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4. Electronics production

Individual assignment

  • Make an in-circuit programmer by milling and stuffing the PCB, test it, then optionally try other PCB processes

I had never milled a circuit board before this week, so I started off with a basic board with just an LED. This was just used to learn how to use the mills and just get a bit of an understanding of the basics.

These are the steps of making this board and the video below is the board blinking successfully when connected to an Arduino Uno:

I accidentally ripped off a trace when I was attempting to tidy up the board:

On the final board that ended up being successful, the marking on the LED to indicate which side was positive and which side was negative was reversed. This meant that for a while, I was attempting to troubleshoot all sorts of things that were working completely fine. Then a classmate, Graham Smith, suggested that maybe the marking was wrongly indicated since he had that issue a couple of times. When I flipped it, it ended up working. This is important because now I know to always check markings to make sure they are accurate before adding them to a board


Since I can not directly upload any programs to the blink board (or any other target board for that matter), I have ot use a programmer as a “middle-man” in that process. To make an Arduino that programmer, upload this jtag2updi code to the arduino. After that, instead of setting the board as “Arduino Uno”, set the board as whatever the target chip is. In this case, we are using an ATtiny412, so we set the chip to “8-pin ATtiny412/402/212/202” and set the programmer to “jtag2updi”.

To make sure this has worked correctly, you should be able to see this in the bottom right corner:

To upload a program to the target board, connect power to power, ground to ground, and the UPDI pin on the target board to pin 6 on the Arduino Uno. To actually send the program, instead of clicking “upload” you need to click “upload using programmer”

Programmer success

The point of this programmer was to replace the arduino we used with the blink board and just have the programmer upload code to the target board. To make the soldering process easier when adding all the resistors, capacitors, chips, etc. to the board, Jack Hollingsworth explained how if the width between each trace is incredibly high, it would be much easier to solder. For example, the separation between each trace is usually about 0.5 millimeters or less, but we set it to about 15 millimeters. This eliminated the possibility that two bridges somewhere on the board are connected by the copper that, otherwise, has no purpose. Another convenient thing about this is that it only takes about 10 minutes in total for this technique, including the time it takes to switch out the end bits (between engraving and flat end). This link has more information about how to upload programs to the programmer and target board.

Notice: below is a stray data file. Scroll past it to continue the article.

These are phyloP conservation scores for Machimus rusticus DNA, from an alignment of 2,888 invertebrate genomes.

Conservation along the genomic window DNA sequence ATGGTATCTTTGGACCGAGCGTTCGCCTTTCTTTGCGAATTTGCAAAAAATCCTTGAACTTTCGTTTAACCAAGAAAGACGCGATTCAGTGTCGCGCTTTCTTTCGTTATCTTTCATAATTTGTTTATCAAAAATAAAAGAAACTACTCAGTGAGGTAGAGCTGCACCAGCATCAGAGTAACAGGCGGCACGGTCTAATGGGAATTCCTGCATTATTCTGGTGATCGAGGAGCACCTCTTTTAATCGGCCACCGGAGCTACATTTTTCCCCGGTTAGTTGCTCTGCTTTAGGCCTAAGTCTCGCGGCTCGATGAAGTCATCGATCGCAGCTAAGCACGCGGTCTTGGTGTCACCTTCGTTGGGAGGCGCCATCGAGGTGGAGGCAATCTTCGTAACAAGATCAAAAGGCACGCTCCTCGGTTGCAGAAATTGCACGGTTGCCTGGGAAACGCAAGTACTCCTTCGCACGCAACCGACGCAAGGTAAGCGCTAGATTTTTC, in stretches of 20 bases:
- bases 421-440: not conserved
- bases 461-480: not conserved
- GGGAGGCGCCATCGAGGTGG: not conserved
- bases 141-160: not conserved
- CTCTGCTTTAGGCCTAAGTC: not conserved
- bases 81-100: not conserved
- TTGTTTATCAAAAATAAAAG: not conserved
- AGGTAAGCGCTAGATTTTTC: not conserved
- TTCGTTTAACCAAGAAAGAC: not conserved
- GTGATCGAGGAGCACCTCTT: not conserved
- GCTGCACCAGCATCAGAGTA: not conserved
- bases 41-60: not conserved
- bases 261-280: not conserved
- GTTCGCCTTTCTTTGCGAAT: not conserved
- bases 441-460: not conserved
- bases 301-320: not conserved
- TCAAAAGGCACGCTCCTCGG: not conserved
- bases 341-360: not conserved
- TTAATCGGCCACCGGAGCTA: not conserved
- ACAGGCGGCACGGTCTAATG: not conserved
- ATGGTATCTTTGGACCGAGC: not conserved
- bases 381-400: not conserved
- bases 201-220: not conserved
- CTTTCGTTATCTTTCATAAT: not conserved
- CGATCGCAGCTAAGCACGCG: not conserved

Here are the images of the final board before and after soldering the components:

This is a video of me successfully uploading the blink board to the programmer and having the LED blink:

This is a video of the programmer sending the blink code to the target board (the blink board from before):

Programmer failures

This was my first failure. As you can see, One of the traces close to where the chip would have been ripped:

This was my second failure. It was the same issue as the first board:

This was my third failure. I’m not exactly sure what went wrong on this board, but I think it was something with the chip since I kept getting an error message that the device signature was not recognized. This was also the first board where I tried the method of having the trace width be extremely large:

Another issue that I encountered was drawing enough voltage and current to power all 3 boards in total (arduino, programmer, and blink board) since the arduino only draws about 5V of power from the computer. The programmer and blink board each have chips that require about 4-5V, so I just added a 9V battery as an external power source for those two boards.

Group assignment

  • Characterize the design rules for your PCB production process

Details about the group assignment can be viewed at this link